Many people will tell you that you should be networking, and that it’s really important in your career. In reality, forced networking is rarely productive. Going to events and pinging people on LinkedIn, all for the sake of “knowing” more people, won’t get you anywhere worth going.
For networking that is worthwhile, you need to have a direction. If you’re currently working in one job but are thinking of moving into another field, go where people in that field are. If you’re thinking of going out on your own and becoming a founder, go where founders and VCs go. Get more strategic than ever.
Don’t go to just any and all events in that space. Find the best ones. Ask people senior to you, colleagues, and friends. Find out where you should spend your time so you don’t waste it.
Walk into each event with a clear purpose in mind and stick to it.
Be friendly, open, and willing to meet anyone — all while staying aware of your goal. Ask questions and be genuinely interested in the answers.
Don’t ask for things from the people you meet. That’s for later on. Open up to them about what you’re looking to do without pitching, and without endangering your current job.
As you network, keep in mind that you don’t want to be the smartest person in the room. If you are, then you’re in the wrong room. You want to learn from people smarter than you about something. I try to be the second dumbest person in the room. But if I’m the dumbest, that’s perfectly OK too.
Invest in relationships. If someone does you a favor or makes an introduction that yields a big reward like funding, customers, hires, etc., send them something nice. If you put the time and effort into building positive relationships, you may not even have to ask when you need something. When I launched my coffee alternative company SUTRA, I wrote a post about it on my public networks. Quite a few highly influential connections asked, “What can I do to help?”
I also recommend creating a list of people you’ve worked with, worked for, partnered with, been mentored by, or provided services to, whom you want to work with again. Find the chance to do so when the time is right. This system has come in handy for me time and time again.
Some relatively introverted people especially feel nervous about networking. This is understandable. I advise them to try to make a game out of it. At each networking event, just go in with the goal of doing better than you did last time. For example, tell yourself, “OK, I’m going to meet three potential customers, advisers, or investors.” Before the event, consider the criteria that would make people successful new connections.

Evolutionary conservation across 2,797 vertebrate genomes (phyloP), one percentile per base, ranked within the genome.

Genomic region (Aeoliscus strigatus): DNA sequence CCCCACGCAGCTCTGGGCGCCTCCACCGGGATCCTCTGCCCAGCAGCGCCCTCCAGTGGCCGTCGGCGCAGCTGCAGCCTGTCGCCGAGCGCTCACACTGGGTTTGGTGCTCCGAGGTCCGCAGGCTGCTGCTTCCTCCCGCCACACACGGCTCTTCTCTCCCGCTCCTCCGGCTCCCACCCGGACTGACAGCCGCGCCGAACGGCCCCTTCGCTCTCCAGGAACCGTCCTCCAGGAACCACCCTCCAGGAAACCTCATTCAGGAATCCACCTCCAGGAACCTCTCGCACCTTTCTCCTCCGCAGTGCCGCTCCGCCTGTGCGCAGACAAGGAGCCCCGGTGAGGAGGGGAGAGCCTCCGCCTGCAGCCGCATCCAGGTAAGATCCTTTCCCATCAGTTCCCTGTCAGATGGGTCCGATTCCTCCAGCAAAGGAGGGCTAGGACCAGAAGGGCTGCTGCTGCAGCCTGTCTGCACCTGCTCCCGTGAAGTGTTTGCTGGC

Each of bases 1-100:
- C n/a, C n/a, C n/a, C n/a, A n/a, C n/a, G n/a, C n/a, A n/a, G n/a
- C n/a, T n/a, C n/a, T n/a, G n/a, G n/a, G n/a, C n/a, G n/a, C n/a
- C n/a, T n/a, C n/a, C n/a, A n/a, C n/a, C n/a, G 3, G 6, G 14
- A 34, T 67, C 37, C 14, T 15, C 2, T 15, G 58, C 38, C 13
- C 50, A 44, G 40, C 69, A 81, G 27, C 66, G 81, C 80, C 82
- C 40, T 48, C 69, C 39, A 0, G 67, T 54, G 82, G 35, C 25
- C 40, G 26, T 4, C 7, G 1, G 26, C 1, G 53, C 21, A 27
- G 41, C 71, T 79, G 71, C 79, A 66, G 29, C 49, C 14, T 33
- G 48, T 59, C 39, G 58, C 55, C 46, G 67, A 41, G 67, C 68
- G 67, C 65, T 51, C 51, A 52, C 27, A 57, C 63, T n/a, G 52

When meeting people, have your go-to story to become memorable. Perhaps a recent story from your work life that’s funny but also relevant because it highlights your skills.
Also, be sure to have a go-to intro for yourself, in which you describe your work in ten seconds or less. This is shorter than an elevator pitch, and very helpful.
And remember, in all your conversations, asking questions and listening is the most important part. The person who controls the questions controls the conversation.
Learn how to exit a conversation gracefully. Some people may want to keep talking while you want to mingle. It can be helpful to say something like, “Oh, I’ve just spotted someone I need to catch before she leaves. Would you excuse me?”
Finally, I recommend that you always be the one to get the other person’s contact information. Get their card, and follow up. As a rule, I don’t even hand out business cards. I just ask people for them. That way, I’ll do the first reach out afterward and build the relationship.
(This answer is adapted from my book, Career Hacking for Millennials.)
This post first appeared on Quora.
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